By Gage Simpson, Owner Of New Frontier News
Monday, November 5, 2018

(NEW FRONTIER NEWS)- The six remaining Mountain Caribou in the United States will soon be relocated to Canada in an attempt to protect the dwindling species.

Since 1983, Mountain Caribou have been an endangered species and there were some attempts to raise the population by the Kalispel Tribe in Washington state but this failed and the population has remained low.

Known as Grey Ghosts, due to them being rarely seen, began to decline in 2009.

The population of the South Selkirk herd that year was 46, but as wolves made their way into the Idaho and Washington area the population slowly dropped until there were only 6 left in the wild in Washington.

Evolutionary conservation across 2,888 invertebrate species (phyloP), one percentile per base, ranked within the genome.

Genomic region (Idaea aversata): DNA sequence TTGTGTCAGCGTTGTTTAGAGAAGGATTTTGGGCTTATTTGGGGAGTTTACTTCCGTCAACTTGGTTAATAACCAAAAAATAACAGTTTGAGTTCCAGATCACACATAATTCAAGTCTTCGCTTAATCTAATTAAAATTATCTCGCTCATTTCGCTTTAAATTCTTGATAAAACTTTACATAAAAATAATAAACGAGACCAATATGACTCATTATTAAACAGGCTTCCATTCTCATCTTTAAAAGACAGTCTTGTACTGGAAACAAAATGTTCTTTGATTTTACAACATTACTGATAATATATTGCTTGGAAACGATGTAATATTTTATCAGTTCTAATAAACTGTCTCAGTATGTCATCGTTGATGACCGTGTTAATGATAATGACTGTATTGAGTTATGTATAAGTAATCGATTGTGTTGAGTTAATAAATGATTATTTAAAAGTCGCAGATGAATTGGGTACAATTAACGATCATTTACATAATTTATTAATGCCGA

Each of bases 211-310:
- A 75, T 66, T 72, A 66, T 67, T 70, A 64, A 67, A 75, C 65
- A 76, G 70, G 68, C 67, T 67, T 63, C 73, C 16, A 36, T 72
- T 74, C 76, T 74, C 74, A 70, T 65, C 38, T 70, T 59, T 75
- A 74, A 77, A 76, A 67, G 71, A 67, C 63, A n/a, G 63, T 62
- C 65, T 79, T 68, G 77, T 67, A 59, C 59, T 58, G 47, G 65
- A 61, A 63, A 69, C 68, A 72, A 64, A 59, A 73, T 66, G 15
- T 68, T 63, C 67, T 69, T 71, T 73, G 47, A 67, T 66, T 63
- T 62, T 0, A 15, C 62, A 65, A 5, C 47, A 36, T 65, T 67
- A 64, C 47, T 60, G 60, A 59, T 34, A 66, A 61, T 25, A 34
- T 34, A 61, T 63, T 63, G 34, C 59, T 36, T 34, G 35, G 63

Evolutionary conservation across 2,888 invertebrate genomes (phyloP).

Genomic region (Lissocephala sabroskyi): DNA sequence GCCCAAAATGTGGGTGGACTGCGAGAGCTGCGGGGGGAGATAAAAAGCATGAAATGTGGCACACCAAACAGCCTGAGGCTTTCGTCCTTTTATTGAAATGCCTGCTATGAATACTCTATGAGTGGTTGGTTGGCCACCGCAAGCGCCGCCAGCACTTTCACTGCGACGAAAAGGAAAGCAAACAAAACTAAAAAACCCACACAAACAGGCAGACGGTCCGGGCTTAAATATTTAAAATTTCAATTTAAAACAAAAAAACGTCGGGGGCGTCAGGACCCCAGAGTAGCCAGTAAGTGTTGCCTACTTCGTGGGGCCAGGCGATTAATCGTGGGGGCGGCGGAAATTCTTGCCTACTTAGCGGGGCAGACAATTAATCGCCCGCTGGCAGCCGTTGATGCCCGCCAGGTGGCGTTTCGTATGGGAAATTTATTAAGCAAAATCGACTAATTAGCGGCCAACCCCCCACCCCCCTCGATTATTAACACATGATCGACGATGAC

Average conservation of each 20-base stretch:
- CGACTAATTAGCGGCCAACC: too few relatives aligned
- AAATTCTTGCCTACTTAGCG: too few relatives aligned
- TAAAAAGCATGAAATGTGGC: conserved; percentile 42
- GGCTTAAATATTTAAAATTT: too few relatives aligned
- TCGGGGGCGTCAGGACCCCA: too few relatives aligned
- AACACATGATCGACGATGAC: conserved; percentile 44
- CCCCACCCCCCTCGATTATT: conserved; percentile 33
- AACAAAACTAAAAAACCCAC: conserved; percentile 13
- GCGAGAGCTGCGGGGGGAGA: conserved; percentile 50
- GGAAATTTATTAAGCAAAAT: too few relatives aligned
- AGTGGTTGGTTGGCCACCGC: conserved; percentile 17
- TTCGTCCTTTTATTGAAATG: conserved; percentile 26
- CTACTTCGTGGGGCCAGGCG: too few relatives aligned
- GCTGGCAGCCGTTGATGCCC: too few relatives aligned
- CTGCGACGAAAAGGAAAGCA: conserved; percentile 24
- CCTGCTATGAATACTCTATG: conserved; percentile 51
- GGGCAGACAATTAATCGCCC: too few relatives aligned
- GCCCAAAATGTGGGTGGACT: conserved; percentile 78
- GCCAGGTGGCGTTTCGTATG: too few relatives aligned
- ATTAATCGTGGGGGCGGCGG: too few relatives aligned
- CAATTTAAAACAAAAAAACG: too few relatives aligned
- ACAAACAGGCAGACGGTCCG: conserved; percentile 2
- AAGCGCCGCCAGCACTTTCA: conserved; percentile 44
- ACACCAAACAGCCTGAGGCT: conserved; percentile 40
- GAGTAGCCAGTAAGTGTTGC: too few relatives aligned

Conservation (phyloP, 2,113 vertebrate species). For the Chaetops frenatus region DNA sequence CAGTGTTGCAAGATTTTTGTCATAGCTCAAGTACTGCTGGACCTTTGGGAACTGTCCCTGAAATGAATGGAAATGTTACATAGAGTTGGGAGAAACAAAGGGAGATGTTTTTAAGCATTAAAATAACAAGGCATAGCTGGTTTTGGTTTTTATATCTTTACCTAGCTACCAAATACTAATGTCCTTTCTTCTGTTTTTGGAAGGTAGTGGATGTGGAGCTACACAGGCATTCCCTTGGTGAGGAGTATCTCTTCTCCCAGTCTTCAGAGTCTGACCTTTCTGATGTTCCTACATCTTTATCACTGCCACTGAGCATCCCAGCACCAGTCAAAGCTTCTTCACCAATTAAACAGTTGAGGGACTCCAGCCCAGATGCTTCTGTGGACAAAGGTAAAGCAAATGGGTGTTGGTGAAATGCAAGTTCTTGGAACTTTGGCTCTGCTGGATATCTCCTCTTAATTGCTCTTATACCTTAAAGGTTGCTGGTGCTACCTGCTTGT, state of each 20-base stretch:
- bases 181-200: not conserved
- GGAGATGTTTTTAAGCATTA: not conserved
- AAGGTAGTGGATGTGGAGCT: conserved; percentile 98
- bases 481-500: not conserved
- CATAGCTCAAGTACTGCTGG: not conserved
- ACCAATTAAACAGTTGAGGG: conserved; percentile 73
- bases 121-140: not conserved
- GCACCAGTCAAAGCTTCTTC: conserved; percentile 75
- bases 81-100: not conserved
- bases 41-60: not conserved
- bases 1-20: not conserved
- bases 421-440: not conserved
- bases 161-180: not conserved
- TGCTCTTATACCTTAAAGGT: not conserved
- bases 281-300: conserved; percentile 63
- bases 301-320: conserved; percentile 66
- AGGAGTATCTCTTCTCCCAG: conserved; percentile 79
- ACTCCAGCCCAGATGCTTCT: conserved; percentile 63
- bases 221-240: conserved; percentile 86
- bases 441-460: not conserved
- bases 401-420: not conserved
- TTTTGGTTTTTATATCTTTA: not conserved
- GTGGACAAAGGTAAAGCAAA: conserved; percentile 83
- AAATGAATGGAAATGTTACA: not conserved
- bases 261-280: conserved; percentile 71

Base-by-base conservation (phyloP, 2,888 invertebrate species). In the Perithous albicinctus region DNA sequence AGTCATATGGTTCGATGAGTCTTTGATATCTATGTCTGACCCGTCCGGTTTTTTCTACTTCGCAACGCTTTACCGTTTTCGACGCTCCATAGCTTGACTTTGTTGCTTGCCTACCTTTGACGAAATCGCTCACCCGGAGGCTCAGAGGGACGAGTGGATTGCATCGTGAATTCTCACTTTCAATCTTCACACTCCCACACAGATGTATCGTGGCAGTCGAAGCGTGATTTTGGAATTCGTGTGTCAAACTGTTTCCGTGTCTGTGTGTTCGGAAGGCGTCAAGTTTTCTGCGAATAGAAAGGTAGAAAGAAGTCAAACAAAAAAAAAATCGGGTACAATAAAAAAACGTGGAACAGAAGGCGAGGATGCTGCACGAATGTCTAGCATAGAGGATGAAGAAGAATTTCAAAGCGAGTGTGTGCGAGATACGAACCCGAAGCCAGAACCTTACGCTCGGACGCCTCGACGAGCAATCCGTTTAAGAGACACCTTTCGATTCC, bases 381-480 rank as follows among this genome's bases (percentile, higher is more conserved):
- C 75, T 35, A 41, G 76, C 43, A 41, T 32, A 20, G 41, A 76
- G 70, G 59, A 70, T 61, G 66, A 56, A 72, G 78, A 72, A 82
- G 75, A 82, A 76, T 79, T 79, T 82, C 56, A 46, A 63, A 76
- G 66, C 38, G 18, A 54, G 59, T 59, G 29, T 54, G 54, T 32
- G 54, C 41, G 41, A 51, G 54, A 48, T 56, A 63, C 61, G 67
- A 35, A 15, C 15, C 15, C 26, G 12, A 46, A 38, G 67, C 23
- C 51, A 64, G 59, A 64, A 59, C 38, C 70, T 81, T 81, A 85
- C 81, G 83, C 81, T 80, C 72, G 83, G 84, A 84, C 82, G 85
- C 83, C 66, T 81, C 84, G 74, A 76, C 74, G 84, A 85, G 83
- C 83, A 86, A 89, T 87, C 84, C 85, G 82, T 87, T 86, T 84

“This is what extinction looks like, and it must be a wake-up call for wildlife and habitat managers in both Canada and the United States,” said Joe Scott, international programs director for Conservation Northwest.

It “marks the tragic end of an era,” he said.

While predation was a major factor in the caribou’s decline, snowmobiling and logging also contributed to the animals’ decline.

The Canadian government plans to take the South Selkirk herd to a pen north of Revelstoke, British Columbia where they will be bred and hopefully be able to be released into the wild with the rest of the 1,400 mountain caribou still in the wild.

The hope is that if the breeding program in Canada is a success that the population will eventually spill back into the United States.


Francovich, Eli. (November 2018). Six caribou in North Idaho and Washington – the last in the contiguous U.S. – will be relocated to Canada. SWX Right Now. The United States.

Staff writer. (November 2018). Canadian decision means no caribou will roam the Lower 48. KHQ. The United States.

Staff writer. (November 2018). Mountain caribou in lower 48 states being sent to Canada. The Associated Press. The United States.